Please pray for deep wisdom for Sue on how to move forward in her relationships with both Burcu and Zehra. Pray that the Spirit would be powerfully upon both women, bringing people of peace to their respective workplaces. Pray that Burcu would start Discovery study groups among the people in her neighborhood.


Knowing that it’s generally better to baptize someone together with their closest community, the women pondered whether read more …

 Muslims give thanks after a meal, not before. Besides, she knows we are followers of Jesus Christ. How is it that she wants us to pray? read more …

“But we also look for signs that God is drawing someone. One sign we look for is someone who has seen Jesus or “a man in white” read more …

A New Year of Life and Death

A New Year of Life and Death

On the very first day of this new year, a large earthquake shook Japan once again. Buildings tumbled, streets buckled, fires erupted. Memories of the devastating earthquake and tsunami of 2011 fueled fears all the more. Death and destruction were on full display. Believers around the world prayed,“God have mercy on Japan!” How many are perishing without knowledge and understanding of the Savior? How many are seeking some good news in the midst of this tumultuous world? When will they hear? When will they believe? When will they turn from sin and experience LIFE in the Lord?

But let’s rewind. Before the earthquake on January 1st, something wonderful happened. On a quiet beach on an island of Malaysia, just as the sun had come up on 2024, LIFE was in full display. Four Japanese people obediently followed Jesus in baptism. The very first baptisms of Japanese people that our team has witnessed in Malaysia. Praise God! He is at work. These four will most certainly face opposition and condemnation for their faith in Jesus, especially if they return to Japan. But here they stand, declaring their allegiance to the only One who can rescue them from sin and death. 

Join us in prayer for these new Japanese disciples to multiply!


For several weeks, Tucker* and his friend, Peter*, have been visiting a local food stall to look for people of peace (Luke 10:5-6)
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*Tucker, a Beyond missions catalyst, arrived at the guesthouse, hoping to speak with *Shuhei. Earlier he’d had a chance to pray for some  read more …

When they arrived in their country of service, Joel and Becky knew that most church planting movements began with local followers of Jesus read more …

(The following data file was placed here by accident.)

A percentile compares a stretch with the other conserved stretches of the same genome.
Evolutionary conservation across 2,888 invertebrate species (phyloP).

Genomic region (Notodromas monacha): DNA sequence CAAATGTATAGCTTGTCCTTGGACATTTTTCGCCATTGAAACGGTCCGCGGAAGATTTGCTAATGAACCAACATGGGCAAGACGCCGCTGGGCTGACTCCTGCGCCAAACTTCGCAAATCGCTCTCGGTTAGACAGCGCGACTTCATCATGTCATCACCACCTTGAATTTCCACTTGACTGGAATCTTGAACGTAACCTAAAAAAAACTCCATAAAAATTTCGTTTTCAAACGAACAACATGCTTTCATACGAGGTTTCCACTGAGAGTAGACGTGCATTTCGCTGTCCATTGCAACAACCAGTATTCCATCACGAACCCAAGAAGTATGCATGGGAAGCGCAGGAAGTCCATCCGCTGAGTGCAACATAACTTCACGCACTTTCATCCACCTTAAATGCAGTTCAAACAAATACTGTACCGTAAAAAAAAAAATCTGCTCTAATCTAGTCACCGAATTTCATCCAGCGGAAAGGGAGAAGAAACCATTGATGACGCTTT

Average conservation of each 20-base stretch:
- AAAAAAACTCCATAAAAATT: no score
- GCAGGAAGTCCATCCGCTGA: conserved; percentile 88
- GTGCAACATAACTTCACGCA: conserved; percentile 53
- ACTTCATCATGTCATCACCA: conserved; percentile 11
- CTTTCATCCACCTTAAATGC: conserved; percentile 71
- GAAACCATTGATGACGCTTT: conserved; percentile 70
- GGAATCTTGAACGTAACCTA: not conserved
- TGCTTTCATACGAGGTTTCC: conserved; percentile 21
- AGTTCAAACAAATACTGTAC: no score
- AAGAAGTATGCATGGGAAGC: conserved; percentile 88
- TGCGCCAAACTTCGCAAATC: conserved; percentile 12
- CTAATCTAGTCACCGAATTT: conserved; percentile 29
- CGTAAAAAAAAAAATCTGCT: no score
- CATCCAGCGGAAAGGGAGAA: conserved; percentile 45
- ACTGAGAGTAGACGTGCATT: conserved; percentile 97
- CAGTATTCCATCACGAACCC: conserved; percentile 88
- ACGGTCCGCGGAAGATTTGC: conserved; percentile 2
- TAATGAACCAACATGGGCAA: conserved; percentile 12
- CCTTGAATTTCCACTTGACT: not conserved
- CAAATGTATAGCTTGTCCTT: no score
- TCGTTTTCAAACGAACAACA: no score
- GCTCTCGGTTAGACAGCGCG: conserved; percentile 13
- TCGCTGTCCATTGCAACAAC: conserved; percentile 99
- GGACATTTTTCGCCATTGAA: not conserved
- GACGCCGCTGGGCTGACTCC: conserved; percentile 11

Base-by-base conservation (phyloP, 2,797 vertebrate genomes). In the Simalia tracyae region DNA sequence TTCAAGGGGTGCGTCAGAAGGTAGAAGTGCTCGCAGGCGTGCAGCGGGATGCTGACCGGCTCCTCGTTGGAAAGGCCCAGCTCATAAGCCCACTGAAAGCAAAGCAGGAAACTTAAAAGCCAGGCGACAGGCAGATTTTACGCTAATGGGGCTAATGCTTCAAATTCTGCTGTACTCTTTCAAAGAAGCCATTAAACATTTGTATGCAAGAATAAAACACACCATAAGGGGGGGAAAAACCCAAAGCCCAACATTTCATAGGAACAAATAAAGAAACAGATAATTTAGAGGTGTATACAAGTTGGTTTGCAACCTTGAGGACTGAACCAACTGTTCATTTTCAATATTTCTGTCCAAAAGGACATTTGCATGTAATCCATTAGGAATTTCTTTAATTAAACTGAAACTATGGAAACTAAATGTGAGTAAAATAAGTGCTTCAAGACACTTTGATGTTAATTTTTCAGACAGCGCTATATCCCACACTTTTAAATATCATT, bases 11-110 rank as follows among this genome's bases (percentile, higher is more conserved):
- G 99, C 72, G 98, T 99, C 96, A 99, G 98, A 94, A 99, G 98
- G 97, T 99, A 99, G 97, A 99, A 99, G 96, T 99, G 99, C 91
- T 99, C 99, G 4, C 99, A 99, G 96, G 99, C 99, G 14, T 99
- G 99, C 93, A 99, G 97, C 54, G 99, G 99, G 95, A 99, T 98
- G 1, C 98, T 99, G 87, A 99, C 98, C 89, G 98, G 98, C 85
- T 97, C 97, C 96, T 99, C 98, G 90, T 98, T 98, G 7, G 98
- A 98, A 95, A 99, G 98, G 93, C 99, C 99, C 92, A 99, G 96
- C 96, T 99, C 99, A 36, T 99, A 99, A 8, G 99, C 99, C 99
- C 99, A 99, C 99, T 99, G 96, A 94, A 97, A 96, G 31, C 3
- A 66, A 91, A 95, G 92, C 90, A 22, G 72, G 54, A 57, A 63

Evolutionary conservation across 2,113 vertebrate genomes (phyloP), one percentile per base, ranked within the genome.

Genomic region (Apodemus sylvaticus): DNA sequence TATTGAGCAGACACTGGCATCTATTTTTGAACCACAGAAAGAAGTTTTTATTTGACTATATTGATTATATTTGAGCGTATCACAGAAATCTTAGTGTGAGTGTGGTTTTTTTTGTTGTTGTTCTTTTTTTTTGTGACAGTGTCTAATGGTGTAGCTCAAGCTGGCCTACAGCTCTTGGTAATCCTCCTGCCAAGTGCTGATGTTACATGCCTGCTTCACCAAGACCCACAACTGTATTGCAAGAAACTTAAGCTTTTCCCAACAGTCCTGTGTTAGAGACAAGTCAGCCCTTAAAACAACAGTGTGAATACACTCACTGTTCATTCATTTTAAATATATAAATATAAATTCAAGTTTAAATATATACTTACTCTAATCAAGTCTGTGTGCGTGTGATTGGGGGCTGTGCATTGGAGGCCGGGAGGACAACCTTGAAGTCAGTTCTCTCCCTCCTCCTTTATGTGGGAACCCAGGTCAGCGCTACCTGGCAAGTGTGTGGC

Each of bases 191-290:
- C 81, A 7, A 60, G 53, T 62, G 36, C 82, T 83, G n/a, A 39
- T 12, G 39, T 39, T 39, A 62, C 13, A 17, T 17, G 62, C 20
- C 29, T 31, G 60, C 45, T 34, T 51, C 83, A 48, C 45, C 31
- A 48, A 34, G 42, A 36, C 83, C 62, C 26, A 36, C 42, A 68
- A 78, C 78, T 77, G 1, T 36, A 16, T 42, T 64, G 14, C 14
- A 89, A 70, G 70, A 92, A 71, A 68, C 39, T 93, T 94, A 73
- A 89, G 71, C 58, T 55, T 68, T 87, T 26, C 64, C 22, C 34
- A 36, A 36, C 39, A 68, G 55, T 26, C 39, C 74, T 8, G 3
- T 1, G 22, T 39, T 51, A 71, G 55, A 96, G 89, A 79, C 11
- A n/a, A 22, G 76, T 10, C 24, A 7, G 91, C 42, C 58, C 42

Testimony of a Viable, Indigenous Church Planting Movement

Testimony of a Viable, Indigenous Church Planting Movement

by R.Rekedal Smith

Ralph Winter once said: “The essential missionary task is to establish  a viable, indigenous church planting movement  that carries the potential to renew whole extended families and transform whole societies. It is  viable  in that it can grow on its own,  indigenous  meaning that it is not seen as foreign, and a  church planting movement that continues to reproduce intergenerational fellowships… able to evangelize the rest of the people group. A viable, indigenous church planting movement.”

In India? My husband, Steve, and I didn’t believe it was possible. Until it happened. 

Steve and I first moved to India in 2001. Over the years, we were involved in many good, Christian activities, but by 2011, we had not established anything close to an indigenous church planting movement. We knew of two Hindu families who’d begun following Jesus through our work, but neither had multiplied other disciples for Christ. What a discouraging summary of 10 years of prayer and work! We weren’t alone. Other expat workers were equally unfruitful. We all had explanations for our fruitlessness: 

  • The [spiritual] ground here is really hard. Hindus aren’t interested. 
  • The gospel message isn’t contextualized enough for Hindus to accept.
  •  The only available Bible translation is out of date. 
  • Jesus said that few find the narrow way that leads to life (Matt 7:14), so we shouldn’t expect many to be saved. 

In 2011, our sending agency, BEYOND, conducted a two week disciple making training with one purpose— to spend time looking at nothing but Scripture.

No manuals. No quotes from famous authors. No missional theses. 

Just a deep dive into what the Word of God has to say about reaching and discipling the lost and about church planting strategies. 

During the training, my husband and I were forced to admit that we knew more about what our favorite authors and fellow missionaries had to say about evangelism and outreach than what was in the Word. We knew what our contemporaries claimed about the “right” way to reach Hindus, but we’d never seriously studied the Bible to see what it had to say. 

I was raised in the church, decided to be a missionary in junior high, and graduated from Bible college. Yet, no one ever advised me simply to follow the strategies that Jesus both modeled and taught concerning outreach and disciple making. Did Jesus even make strategic choices? Didn’t he just kind of walk around with the chosen few, sharing stories that no one really understood until the time came for him to redeem the world? Did he ever purposefully reach out to lost people? How sad that I could quote strategies from Hudson Taylor, Amy Carmichael, and Paul, but not from Jesus.

 After the training, Steve and I compared the Bible with our missional strategies and outreach tools, determined to let go of assumptions and approaches that weren’t in Scripture. “Our” strategies hadn’t been fruitful anyway, so we had nothing to lose by letting them go. For outreach, we began to apply literally Luke 10:1–12. Again, nothing else had worked. Why not try going as Jesus had done and taught his disciples to do? So, as obvious as it sounds, this meant we had to actually go.